Amaryllis – no one year wonder

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Amaryllis Picotee in spring last year. Image: Kathryn Hawkins

I’ve been compiling this week’s post for a while, and I have been in a bit of a dilemma as to the best time to go public with it.

Often given as Christmas presents, Hippeastrum hybrida, commonly known as Amaryllis, will begin to grow soon into the new year if they have sufficient warmth and light, but where I am in the north of the UK, I find it a challenge to get the bulbs started much before late spring. I do love their big voluptuous blooms, so flamboyant for something that grows in such a confined space. I’ve purchased many a variety over the years but it’s only recently that I have realised that you can keep the bulbs from one year to the next, and have them flower again. So while I wait for mine to start shooting, I thought I would post this week for the benefit of anyone who has been enjoying their Amaryllis already this year and who wants to do so again.

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Amaryllis first and second time around. Images: Kathryn Hawkins

When I first planted the Amaryllis bulb back in 2017, the following spring, I was delighted to see 2 strong stems of flowers forming, I ended up with 4 blooms on each stem and they lasted in succession for several weeks. Once the flower buds form, move the plant to a cooler spot, still in the light as too much warmth and mean that the flowers will go over quickly.

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When the floral show is over. Images: Kathryn Hawkins

When the final flower has faded, cut off the stalk but leave the plant in the light and  warmth, and continue to water and feed as usual. You need to encourage the plant to grow foliage so that it can photosynthesize and build itself up for next year. These plants are best left indoors; they are not very robust and can’t tolerate variable climates.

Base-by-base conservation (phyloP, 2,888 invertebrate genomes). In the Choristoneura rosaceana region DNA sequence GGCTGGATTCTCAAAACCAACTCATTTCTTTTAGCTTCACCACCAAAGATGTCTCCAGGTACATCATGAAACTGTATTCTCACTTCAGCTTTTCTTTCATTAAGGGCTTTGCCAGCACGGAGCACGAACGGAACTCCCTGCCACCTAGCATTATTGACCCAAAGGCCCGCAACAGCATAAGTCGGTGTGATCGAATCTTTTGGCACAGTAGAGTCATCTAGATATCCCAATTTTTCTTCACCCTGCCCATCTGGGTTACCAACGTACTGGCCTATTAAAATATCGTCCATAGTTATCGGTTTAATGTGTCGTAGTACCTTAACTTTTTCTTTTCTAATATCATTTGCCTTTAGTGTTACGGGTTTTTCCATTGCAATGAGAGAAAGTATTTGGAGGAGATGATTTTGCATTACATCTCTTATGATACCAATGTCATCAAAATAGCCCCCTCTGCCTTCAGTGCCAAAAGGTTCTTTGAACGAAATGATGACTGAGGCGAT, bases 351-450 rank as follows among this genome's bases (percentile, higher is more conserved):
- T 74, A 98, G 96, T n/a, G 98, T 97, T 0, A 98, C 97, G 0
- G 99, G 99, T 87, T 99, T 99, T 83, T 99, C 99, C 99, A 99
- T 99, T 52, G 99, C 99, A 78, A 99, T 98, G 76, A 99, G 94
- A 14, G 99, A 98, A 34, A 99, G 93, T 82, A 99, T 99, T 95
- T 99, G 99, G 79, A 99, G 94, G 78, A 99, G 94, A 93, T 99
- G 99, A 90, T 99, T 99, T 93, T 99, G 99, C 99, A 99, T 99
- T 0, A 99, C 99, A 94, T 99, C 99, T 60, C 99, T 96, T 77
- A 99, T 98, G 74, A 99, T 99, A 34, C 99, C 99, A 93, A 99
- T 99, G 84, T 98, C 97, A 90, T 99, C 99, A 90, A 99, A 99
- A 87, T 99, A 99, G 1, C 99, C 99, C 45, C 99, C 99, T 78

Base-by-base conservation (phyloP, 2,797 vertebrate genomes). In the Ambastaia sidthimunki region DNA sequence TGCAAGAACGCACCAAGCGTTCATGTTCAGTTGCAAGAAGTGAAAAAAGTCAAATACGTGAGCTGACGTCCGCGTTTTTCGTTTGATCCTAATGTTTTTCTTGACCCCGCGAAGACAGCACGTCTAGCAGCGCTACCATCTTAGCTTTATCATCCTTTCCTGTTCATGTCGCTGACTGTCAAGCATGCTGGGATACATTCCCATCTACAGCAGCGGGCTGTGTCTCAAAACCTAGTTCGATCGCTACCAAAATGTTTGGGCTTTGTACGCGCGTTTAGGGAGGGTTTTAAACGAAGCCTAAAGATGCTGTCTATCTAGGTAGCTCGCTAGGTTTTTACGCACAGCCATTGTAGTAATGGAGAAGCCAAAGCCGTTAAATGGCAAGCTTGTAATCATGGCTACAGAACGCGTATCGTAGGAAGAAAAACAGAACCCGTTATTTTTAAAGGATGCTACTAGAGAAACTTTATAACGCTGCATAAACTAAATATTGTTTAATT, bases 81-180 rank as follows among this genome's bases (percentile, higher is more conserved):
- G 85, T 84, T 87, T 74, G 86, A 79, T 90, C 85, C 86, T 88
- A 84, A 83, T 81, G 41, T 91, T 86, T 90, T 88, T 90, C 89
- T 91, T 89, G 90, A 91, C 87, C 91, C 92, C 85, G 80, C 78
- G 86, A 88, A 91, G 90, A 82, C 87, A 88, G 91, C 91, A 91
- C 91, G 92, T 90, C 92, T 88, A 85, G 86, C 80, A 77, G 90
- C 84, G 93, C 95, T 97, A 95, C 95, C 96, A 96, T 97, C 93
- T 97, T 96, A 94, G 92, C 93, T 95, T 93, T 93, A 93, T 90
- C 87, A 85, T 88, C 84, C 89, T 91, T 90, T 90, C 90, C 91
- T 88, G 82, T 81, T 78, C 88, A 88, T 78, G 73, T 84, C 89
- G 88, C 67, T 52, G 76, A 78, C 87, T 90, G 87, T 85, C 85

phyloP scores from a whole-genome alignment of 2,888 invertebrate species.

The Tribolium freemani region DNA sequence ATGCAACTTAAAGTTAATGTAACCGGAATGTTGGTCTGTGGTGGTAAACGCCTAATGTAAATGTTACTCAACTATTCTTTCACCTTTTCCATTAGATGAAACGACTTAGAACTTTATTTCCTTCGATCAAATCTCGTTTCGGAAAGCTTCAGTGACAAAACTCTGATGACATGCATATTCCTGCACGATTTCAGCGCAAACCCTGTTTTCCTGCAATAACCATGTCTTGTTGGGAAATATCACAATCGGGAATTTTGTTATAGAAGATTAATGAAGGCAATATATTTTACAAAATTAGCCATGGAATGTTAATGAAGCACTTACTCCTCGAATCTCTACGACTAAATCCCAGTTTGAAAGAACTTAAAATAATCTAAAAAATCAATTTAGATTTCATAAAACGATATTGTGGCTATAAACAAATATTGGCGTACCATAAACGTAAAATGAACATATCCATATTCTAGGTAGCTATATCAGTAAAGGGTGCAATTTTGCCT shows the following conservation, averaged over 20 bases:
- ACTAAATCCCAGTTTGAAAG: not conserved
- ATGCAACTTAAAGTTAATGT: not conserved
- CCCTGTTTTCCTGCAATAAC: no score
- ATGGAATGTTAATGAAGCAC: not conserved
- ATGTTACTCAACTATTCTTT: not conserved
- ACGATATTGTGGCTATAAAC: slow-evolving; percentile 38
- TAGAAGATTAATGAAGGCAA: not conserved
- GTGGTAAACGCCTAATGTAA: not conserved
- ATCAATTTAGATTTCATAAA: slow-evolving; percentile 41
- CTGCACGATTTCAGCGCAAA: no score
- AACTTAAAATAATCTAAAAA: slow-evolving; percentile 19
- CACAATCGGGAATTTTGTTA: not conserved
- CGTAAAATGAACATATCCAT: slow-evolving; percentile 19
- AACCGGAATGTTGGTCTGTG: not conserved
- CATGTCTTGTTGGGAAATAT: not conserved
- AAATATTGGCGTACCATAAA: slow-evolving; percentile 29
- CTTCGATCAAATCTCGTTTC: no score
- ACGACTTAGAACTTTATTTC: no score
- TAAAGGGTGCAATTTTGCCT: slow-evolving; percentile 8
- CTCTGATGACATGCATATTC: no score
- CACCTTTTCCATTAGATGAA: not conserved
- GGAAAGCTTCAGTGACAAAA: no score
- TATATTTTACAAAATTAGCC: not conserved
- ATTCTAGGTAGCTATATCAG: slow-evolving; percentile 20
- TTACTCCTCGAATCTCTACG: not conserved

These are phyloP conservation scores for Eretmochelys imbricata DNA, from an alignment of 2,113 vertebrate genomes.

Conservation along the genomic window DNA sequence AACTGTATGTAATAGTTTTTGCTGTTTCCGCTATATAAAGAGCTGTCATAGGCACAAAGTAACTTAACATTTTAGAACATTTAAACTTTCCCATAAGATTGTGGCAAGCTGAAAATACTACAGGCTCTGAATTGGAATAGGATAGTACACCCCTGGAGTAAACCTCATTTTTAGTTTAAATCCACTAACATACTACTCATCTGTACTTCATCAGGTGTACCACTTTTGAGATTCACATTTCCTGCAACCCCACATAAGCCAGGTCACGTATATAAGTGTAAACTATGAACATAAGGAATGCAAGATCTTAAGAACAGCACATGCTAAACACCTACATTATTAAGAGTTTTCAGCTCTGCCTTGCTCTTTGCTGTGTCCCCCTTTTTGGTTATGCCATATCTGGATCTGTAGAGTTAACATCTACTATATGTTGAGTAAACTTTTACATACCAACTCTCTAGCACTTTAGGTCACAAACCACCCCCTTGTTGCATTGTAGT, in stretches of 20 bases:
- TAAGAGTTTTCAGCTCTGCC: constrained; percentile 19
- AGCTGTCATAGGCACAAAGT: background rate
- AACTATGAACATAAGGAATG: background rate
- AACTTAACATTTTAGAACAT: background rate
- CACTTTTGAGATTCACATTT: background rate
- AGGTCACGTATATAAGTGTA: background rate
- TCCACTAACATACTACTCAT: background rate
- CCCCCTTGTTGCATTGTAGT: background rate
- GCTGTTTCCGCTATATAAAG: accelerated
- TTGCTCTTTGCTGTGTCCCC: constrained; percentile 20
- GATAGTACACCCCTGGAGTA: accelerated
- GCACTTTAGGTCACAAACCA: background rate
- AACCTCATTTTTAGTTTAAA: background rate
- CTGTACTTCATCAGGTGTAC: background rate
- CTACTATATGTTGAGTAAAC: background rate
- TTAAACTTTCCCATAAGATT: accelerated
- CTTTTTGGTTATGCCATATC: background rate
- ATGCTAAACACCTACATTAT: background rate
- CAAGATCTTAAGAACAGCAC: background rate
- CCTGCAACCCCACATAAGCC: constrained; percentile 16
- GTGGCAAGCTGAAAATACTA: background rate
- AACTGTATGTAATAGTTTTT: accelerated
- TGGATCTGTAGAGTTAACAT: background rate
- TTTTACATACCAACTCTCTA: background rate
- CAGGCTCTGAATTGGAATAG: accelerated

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Green foliage and the dormant season. Images: Kathryn Hawkins

In late summer, you will notice that the foliage will begin to die back. Stop watering at this point and allow the foliage to dry and shrivel. Store the bulb, still in its pot, in a cool place, unwatered, so that it can become dormant over the Autumn and into winter. Leave it like this for at least 6 weeks, and don’t let the temperature get below 10°C.

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New shoots. Images: Kathryn Hawkins

As the coolness of winter approaches, bring the bulb back into the warm and start watering and feeding again, and soon the shoots will appear. Don’t over-water otherwise the bulb will rot, but make sure the soil doesn’t dry out completely. In the second year, my Amaryllis produced one flower stem with five blooms attached.

After the second year of flowering, you might want to re-pot the bulb when the flowers have died down. They don’t like too much space, so only upsize if really necessary and then only transfer to a pot one size up from the original. Take care with the roots, they don’t like root disturbance either.

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A stunning floral display, 2 years running, Images: Kathryn Hawkins

It looks like my bulb is a long way from doing anything at the moment. The weather is too cold and dull for it to get it started. But I am looking forward to it’s splendid display in a couple of months time. Until my next post, I wish you well and hope you have a good few days ahead.

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Amaryllis with 5 blooms. Image: Kathryn Hawkins

 

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